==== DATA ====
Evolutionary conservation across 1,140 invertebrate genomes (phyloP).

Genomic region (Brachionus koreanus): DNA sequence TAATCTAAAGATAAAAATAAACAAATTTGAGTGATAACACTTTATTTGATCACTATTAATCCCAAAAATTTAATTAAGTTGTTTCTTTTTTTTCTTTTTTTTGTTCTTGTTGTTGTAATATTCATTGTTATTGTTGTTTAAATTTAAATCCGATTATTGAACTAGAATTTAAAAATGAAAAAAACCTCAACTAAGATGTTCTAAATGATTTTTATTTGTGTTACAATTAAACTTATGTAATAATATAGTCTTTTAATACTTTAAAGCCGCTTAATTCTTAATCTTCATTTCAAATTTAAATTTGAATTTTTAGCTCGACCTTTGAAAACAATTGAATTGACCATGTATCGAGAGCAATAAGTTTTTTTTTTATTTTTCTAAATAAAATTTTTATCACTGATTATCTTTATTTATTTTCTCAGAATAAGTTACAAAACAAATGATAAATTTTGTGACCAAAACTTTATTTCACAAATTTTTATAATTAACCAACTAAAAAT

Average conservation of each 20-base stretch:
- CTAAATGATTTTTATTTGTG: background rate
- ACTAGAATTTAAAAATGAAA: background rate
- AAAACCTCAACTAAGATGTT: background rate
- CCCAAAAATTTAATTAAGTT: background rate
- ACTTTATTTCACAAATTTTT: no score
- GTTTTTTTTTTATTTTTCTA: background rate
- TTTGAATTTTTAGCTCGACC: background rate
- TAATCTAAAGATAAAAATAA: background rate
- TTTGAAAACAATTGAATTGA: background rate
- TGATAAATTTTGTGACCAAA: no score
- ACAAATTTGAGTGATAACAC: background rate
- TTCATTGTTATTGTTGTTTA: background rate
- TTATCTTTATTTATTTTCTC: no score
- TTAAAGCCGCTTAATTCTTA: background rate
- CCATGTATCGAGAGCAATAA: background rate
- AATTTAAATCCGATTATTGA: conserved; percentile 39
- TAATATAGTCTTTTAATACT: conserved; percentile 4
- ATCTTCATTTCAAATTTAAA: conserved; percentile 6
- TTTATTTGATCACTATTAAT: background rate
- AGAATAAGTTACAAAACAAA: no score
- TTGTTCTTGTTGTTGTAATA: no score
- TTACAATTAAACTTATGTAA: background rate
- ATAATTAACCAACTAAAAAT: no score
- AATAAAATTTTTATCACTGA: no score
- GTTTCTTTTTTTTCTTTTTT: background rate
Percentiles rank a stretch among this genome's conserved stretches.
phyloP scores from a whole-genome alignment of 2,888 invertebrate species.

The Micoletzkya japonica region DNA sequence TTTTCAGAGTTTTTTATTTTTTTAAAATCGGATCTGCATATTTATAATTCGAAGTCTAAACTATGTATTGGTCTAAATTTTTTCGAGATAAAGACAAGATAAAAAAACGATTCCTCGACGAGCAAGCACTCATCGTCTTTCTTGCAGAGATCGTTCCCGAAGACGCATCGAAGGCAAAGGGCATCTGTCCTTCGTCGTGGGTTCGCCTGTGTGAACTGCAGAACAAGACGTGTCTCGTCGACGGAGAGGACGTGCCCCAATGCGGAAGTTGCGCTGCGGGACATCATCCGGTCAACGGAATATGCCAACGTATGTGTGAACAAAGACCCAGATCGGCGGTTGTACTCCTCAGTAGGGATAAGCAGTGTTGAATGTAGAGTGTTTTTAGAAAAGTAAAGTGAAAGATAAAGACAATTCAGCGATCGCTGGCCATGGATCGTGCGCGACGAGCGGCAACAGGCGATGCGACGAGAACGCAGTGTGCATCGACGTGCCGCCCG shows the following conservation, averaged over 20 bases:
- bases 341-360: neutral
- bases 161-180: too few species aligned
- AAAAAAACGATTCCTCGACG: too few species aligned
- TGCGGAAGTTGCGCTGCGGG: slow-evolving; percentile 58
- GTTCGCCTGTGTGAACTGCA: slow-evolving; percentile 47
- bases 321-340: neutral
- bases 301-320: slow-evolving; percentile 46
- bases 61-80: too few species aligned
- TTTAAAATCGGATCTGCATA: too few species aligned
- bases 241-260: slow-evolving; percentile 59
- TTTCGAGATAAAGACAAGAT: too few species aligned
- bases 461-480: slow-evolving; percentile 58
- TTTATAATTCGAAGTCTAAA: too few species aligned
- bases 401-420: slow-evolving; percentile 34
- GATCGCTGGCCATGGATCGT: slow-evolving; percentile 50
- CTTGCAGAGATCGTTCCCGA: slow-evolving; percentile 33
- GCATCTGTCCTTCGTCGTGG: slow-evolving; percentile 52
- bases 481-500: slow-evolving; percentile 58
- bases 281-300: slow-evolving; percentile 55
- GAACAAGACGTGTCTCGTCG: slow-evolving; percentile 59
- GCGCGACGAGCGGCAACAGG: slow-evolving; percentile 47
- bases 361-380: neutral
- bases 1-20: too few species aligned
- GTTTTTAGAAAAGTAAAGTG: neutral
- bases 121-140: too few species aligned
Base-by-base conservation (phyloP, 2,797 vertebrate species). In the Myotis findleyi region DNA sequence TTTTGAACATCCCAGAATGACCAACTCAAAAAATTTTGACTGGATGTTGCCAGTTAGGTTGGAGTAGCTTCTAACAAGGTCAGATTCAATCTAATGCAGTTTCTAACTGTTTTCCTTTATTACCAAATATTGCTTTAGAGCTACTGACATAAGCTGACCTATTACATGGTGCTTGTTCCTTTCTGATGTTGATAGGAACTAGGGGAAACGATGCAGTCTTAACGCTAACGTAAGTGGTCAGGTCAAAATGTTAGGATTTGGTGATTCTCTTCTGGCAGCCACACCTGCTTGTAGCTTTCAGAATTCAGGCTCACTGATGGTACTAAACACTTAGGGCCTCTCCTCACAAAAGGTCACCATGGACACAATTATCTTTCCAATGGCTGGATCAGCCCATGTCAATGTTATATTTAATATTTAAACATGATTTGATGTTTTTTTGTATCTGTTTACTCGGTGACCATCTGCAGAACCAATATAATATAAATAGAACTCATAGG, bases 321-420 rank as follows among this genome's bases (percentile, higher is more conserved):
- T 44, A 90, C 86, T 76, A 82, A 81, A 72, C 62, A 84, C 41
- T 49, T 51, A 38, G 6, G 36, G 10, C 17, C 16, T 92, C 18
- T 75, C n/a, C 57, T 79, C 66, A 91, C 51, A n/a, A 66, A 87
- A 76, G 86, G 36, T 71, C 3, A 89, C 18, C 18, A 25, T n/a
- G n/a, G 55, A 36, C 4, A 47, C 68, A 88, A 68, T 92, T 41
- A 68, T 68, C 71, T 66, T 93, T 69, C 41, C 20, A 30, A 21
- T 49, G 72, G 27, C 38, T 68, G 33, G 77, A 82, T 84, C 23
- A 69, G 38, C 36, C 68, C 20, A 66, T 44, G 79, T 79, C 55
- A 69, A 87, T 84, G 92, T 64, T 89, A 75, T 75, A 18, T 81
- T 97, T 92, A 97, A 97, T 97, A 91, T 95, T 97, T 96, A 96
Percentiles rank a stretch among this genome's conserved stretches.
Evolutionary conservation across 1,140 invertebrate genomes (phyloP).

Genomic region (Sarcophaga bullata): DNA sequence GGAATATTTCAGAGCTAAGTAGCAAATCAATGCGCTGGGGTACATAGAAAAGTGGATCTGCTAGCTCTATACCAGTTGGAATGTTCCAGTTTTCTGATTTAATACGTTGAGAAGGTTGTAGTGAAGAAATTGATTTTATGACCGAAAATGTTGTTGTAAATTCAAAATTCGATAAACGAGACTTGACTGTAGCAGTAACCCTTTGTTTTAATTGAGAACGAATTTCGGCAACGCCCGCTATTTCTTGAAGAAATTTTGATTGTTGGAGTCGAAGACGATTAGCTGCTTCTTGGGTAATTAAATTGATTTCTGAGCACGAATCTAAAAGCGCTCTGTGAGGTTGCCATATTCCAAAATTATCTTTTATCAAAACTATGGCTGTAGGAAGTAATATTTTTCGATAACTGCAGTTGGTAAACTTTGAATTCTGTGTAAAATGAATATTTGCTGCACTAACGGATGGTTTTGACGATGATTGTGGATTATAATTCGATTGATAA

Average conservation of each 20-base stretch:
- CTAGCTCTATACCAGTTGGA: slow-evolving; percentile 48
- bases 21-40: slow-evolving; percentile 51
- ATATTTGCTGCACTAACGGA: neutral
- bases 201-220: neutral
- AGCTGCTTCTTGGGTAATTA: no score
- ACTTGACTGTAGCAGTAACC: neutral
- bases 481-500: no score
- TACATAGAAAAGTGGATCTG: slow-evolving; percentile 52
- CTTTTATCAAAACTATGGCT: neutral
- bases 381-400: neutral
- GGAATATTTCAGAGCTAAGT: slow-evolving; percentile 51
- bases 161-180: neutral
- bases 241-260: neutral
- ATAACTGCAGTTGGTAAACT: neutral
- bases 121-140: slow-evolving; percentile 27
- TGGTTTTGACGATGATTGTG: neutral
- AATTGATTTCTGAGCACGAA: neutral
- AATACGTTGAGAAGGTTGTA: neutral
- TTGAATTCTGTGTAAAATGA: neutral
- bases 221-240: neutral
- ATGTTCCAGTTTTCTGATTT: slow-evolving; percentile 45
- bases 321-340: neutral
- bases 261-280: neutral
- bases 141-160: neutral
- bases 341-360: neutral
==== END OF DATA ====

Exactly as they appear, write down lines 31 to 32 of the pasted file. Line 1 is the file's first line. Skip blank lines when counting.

The Micoletzkya japonica region DNA sequence TTTTCAGAGTTTTTTATTTTTTTAAAATCGGATCTGCATATTTATAATTCGAAGTCTAAACTATGTATTGGTCTAAATTTTTTCGAGATAAAGACAAGATAAAAAAACGATTCCTCGACGAGCAAGCACTCATCGTCTTTCTTGCAGAGATCGTTCCCGAAGACGCATCGAAGGCAAAGGGCATCTGTCCTTCGTCGTGGGTTCGCCTGTGTGAACTGCAGAACAAGACGTGTCTCGTCGACGGAGAGGACGTGCCCCAATGCGGAAGTTGCGCTGCGGGACATCATCCGGTCAACGGAATATGCCAACGTATGTGTGAACAAAGACCCAGATCGGCGGTTGTACTCCTCAGTAGGGATAAGCAGTGTTGAATGTAGAGTGTTTTTAGAAAAGTAAAGTGAAAGATAAAGACAATTCAGCGATCGCTGGCCATGGATCGTGCGCGACGAGCGGCAACAGGCGATGCGACGAGAACGCAGTGTGCATCGACGTGCCGCCCG shows the following conservation, averaged over 20 bases:
- bases 341-360: neutral